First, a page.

In Gloria D. Miklowitz’s After the Bomb, an accidental nuclear blast occurs over downtown Los Angeles. This book centres around Phillip, his family and their struggle. Although it very much had a 70s feel, it was a quick read and very much a page turner. In true children’s literature style, the youngest and weakest is left standing best and forced into a leadership role and position of strength. As a coming of age story, After the Bombdelivers. I noticed while I was researching this post that there is a sequel to After the Bomb entitled After the Bomb: Week One. I think that I will pick it up.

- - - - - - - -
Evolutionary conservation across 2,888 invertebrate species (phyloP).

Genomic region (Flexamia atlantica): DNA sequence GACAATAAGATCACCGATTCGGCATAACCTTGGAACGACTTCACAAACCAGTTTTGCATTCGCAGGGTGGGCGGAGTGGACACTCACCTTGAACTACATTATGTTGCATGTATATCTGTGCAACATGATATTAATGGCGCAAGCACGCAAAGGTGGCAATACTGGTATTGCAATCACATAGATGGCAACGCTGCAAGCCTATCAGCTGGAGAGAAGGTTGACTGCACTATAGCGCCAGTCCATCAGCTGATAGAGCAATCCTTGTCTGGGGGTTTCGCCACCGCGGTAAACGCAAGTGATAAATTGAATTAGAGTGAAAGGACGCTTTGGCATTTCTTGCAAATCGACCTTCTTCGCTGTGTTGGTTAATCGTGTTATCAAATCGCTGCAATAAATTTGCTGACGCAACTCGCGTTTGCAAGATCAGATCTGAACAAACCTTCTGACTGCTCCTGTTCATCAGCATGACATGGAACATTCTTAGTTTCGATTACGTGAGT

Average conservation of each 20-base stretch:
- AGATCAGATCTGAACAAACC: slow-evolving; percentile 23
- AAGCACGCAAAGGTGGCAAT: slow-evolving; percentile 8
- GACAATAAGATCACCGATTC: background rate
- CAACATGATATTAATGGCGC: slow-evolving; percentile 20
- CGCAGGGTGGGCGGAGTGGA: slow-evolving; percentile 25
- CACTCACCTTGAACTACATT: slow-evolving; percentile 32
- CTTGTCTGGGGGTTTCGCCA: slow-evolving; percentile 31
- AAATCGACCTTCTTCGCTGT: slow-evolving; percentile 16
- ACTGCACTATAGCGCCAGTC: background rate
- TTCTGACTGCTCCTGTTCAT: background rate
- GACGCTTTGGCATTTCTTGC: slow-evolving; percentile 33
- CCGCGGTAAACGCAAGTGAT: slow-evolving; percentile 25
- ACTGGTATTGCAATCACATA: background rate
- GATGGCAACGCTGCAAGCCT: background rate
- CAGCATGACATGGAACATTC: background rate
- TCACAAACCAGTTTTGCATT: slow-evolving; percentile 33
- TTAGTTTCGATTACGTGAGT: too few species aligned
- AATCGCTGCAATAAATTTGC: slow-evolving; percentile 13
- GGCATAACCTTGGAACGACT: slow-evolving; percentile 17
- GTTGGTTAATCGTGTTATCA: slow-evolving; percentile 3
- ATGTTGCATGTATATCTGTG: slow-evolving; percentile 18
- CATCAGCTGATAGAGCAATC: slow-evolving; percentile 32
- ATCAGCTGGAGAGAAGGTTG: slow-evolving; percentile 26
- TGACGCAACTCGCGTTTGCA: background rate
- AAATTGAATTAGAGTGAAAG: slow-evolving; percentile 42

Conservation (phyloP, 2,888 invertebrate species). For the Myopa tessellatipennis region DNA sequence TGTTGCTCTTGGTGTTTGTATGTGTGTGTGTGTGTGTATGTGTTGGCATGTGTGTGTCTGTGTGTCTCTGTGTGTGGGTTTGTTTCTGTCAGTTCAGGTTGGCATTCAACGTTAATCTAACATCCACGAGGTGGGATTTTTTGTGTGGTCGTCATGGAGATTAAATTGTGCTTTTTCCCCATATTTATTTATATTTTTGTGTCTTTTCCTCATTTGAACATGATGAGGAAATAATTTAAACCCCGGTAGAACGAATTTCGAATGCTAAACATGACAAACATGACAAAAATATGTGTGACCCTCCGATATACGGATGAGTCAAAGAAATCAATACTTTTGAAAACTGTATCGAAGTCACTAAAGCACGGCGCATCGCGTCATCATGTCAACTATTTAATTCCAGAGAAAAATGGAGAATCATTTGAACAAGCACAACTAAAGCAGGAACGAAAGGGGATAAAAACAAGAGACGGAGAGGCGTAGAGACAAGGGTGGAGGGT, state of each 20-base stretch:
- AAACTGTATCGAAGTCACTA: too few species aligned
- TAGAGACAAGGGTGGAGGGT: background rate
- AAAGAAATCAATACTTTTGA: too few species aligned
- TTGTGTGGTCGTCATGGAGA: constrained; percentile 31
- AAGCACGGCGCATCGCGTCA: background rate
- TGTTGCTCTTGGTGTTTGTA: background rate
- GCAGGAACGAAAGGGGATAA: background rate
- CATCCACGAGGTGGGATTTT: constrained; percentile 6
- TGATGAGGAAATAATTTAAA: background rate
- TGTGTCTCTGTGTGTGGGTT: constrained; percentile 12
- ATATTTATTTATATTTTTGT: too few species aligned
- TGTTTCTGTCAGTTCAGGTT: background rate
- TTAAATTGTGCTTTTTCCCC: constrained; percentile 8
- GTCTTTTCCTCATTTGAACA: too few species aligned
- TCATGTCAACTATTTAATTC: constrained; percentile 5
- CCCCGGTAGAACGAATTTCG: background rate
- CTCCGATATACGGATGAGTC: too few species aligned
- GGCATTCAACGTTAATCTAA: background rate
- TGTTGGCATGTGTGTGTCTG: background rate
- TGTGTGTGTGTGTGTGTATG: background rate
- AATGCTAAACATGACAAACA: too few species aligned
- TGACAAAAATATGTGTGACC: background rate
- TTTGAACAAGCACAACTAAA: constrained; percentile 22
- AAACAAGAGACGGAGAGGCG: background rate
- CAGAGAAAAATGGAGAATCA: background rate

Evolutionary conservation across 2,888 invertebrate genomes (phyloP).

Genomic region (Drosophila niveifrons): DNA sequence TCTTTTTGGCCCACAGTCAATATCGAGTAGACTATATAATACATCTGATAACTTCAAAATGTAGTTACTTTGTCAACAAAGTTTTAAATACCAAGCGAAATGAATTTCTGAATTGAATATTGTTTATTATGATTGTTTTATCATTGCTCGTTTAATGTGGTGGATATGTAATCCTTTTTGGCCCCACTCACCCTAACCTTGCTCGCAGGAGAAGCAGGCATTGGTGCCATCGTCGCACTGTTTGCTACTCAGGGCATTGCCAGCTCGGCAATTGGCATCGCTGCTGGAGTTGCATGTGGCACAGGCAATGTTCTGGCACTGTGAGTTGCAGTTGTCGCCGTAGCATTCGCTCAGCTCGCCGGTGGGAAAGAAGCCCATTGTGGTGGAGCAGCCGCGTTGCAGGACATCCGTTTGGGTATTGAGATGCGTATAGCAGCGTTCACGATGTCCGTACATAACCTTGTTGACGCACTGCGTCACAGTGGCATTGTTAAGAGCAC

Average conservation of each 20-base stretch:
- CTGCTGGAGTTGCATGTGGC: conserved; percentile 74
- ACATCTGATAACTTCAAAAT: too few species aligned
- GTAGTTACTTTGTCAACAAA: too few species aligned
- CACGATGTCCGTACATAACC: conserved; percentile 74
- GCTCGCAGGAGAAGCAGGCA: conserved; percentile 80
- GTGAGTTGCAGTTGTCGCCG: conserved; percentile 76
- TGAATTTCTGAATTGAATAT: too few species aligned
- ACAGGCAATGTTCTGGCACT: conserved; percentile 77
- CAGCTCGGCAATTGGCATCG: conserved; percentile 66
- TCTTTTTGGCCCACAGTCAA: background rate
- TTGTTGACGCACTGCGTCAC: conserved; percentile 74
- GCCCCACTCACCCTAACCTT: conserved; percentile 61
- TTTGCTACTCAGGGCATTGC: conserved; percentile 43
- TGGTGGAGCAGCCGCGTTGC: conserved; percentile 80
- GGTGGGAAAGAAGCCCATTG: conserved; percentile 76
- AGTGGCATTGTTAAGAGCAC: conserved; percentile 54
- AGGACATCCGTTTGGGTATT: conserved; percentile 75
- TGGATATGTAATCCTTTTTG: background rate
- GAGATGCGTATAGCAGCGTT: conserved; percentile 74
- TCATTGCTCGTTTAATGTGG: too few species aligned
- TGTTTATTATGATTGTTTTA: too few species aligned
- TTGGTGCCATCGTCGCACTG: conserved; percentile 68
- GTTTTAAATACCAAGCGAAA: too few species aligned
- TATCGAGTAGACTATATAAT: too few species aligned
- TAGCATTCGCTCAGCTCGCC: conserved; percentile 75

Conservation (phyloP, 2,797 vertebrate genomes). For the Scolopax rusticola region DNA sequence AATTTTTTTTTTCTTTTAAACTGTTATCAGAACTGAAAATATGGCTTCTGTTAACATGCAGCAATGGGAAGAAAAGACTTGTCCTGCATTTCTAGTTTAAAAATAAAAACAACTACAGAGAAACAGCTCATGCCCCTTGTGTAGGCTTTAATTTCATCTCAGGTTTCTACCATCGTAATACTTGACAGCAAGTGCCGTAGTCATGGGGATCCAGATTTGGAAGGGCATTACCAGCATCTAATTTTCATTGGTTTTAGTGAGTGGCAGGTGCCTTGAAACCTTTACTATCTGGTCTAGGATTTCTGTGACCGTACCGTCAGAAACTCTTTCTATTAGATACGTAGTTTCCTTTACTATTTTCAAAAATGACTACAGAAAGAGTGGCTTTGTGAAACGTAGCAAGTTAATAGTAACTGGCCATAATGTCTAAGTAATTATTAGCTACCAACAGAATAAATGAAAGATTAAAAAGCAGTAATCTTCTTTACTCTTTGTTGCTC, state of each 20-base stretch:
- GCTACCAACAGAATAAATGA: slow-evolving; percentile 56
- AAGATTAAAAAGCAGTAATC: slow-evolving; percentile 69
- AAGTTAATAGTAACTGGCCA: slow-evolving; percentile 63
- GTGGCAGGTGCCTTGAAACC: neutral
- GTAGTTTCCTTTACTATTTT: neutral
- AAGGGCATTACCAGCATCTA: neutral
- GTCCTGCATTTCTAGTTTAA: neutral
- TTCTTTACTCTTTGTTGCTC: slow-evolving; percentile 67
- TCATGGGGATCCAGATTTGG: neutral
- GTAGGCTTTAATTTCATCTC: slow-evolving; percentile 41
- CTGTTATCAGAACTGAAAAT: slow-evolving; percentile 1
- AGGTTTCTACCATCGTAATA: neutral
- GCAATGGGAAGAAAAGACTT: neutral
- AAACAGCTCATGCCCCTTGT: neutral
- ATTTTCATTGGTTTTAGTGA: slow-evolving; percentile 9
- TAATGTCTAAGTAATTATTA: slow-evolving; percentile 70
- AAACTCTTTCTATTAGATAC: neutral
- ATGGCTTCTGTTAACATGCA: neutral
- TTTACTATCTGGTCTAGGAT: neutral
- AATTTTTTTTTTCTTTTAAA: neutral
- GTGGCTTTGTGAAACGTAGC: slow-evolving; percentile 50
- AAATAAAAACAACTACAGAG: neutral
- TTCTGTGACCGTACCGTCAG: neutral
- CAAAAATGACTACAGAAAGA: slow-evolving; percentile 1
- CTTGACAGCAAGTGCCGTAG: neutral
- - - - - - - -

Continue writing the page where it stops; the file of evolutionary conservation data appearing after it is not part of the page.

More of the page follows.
One of the things that struck me was that, today, no one seems to talk about the cold war or nuclear proliferation; whereas, Phillip’s family obviously were well-informed about these issues and talked about them in a family setting with some regularity. This particular family even had a bunker on their property. That it was poorly stocked, mostly used as a hangout for the family’s two teenage sons, and had been built by the previous owners is almost irrelevant. I do not know a single person who owns a bunker. Even the nearby Canadian Federal government bunker, nicknamed the Diefenbunker, has been declassified and turned into a really cool museum. I live a 15-minute drive from the oldest functioning nuclear reactor in the world and do not have a single idea of what to do in case of a meltdown. Honestly, it probably wouldn’t matter even if I did because I don’t think me family would survive long enough for it to make a difference. Why are these issues ignored today? They are still relevant, aren’t they? Weapons of Mass Destruction are not solely in the hands of big governments anymore. We have groups today, such as small marginalized governments, emerging and under-developed countries , and terrorist groups, that have access to nuclear weapons as never before. Our reality is almost straight out of 1970s sci-fi. And yet, we don’t talk about it? Why?